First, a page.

One Miracle, Many Doubts

A feat of heart surgery sharpens the debate over benefits and costs

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Despite various criticisms of expensive novelties like the artificial heart, very few scientists see any possibility of retreating from high-tech medicine, which has the glamour that attracts talent, money and publicity. Very few think such a retreat desirable. Most argue that a number of now standard procedures were once regarded as extravagant: the cardiac pacemaker, for example, or the coronary-bypass operation. The artificial kidney, by now commonplace, was attacked 20 years ago in the Annals of Internal Medicine in words much like those now being applied to the artificial heart: "How much money should be diverted by society into an ex pensive procedure that can only deal with a very small fraction of the potentially suitable patients?"

Dr. Denton Cooley, the pioneering Houston heart surgeon, argues that even if the artificial heart ultimately fails, "spinoffs from that type of research would be invaluable. There would be development of new valves and so forth." Michael Hess, professor of internal medicine at the Medical College of Virginia, takes a similar view, though quite cognizant that it is the traditional scientific plea for funds. "This is a case of spending money on research that will be useful in the future," he says. "Only God knows when the future is in this profession, but you have to start somewhere."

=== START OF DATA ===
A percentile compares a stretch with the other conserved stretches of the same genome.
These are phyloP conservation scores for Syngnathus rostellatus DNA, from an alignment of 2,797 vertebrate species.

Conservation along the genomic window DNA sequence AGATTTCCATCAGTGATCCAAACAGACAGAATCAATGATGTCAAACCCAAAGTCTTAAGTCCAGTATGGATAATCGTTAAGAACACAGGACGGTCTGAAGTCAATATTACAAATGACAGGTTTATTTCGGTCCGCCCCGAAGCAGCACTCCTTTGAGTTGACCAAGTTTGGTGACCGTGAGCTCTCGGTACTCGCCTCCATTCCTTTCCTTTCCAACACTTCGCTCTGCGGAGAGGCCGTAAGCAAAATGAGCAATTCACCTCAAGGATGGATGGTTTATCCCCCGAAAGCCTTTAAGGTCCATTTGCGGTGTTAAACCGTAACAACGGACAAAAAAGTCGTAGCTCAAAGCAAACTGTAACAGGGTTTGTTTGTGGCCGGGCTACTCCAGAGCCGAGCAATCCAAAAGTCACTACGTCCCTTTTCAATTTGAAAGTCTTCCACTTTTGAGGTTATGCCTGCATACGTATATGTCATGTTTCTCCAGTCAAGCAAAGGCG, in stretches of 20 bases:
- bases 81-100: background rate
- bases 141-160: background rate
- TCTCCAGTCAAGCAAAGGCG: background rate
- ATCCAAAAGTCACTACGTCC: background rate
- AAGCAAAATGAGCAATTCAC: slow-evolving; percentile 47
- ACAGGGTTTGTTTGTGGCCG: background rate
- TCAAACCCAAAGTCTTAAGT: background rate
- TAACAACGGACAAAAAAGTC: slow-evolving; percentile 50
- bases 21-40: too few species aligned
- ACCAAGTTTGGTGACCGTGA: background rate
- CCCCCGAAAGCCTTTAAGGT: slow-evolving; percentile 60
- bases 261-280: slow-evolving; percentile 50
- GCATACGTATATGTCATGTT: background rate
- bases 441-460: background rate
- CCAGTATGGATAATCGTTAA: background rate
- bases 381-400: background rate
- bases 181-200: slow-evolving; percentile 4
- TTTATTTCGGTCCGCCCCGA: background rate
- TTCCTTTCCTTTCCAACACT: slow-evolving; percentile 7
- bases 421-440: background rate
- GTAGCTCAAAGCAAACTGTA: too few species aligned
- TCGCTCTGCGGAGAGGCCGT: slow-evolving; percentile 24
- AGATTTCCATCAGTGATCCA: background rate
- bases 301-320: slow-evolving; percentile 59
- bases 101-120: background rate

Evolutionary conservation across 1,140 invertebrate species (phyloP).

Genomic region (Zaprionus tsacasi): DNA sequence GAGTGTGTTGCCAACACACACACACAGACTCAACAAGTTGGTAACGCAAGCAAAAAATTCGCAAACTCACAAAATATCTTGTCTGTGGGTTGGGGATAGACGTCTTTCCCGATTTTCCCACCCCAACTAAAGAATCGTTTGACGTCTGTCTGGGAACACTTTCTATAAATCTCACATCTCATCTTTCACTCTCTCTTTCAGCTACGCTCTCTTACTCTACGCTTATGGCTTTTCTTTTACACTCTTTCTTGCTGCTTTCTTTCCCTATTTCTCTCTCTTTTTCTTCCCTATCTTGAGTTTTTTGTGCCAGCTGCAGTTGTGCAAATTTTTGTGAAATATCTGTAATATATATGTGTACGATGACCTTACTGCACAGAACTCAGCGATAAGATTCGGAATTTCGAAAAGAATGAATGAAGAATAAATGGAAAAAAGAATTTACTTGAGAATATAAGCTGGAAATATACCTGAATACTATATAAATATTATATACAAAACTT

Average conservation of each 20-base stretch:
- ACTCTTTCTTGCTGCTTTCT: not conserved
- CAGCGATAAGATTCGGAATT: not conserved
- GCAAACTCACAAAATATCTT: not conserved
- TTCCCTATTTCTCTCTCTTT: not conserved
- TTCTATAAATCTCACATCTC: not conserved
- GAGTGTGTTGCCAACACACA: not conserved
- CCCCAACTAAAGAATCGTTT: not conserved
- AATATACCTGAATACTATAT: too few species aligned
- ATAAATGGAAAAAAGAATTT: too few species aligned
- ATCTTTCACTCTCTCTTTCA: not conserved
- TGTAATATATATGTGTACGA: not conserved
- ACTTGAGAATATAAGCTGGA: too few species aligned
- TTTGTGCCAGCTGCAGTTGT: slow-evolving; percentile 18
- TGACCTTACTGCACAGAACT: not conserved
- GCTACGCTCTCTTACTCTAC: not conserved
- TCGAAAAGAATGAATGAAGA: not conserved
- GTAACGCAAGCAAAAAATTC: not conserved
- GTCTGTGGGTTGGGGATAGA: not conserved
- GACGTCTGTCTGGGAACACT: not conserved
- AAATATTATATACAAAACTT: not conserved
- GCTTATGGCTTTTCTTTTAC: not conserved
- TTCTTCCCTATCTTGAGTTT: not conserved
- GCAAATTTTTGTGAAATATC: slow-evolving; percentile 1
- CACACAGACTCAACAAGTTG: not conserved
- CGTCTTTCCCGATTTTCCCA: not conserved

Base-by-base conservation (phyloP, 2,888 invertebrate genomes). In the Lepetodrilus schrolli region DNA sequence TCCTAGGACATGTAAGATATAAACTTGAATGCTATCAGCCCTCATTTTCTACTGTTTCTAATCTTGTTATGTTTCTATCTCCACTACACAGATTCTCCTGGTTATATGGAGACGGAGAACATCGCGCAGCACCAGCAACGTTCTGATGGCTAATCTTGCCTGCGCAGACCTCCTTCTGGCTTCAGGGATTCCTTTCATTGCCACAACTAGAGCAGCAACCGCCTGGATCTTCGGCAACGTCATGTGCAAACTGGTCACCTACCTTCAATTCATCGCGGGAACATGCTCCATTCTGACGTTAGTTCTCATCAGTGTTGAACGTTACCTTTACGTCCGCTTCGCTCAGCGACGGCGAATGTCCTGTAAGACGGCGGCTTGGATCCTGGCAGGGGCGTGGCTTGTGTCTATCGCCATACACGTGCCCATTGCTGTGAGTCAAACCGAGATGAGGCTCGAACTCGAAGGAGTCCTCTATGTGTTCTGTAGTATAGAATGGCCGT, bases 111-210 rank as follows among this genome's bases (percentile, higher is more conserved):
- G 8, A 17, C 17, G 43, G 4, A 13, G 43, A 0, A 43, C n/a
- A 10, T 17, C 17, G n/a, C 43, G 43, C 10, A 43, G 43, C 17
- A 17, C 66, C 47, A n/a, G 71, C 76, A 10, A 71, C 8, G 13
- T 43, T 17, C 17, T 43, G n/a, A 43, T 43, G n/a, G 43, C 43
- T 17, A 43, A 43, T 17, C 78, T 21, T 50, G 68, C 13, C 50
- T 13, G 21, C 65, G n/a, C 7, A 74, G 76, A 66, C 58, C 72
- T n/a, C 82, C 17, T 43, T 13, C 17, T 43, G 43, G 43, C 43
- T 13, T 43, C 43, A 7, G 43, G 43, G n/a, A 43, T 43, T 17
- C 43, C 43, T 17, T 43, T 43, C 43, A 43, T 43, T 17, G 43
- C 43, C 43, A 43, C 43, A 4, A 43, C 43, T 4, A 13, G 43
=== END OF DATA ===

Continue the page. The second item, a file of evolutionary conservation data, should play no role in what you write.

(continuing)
Wherever science starts, the Government generally follows. "Let's face it," says Abram, "the Government will end up paying a major portion of the medical bill no matter what happens. That's the way Americans want it. We have never sold seats on a lifeboat, and I don't think we're willing to start now." Albert Jonsen, a professor of bioethics at the University of California, San Francisco, has been serving on a Government panel studying the costs of heart transplants and artificial hearts. Does he think the Government should pay? No. Does he think it will eventually have to pay? Yes.

"It's disgraceful that we are not dealing with more fundamental issues than these big-ticket items," says Jonsen, who estimates the prospective costs of heart replacements at $3 billion and the average increase in the lives of the patients at only three years. "There are lots of people dying, and they are dying because they are not getting adequate care. But once these expensive operations are available, is it fair to people who can't afford them that they should die while those who can afford them live?

You can't have that kind of "unfairness. That's why the Federal Government will be pulled in."

And as it does get pulled lin, many doctors hope that some form of public dialogue and debate will emerge on what should be done. Says Cardiologist Preston of Humana's venture into artificial-heart surgery: "A very small group of people are setting a policy, establishing a method of practice that is taking an inordinate amount of resources without gaining public approval. The public has a right and should be involved in these decisions.

There should be some process for deciding these things rather than following the whims of some research team."

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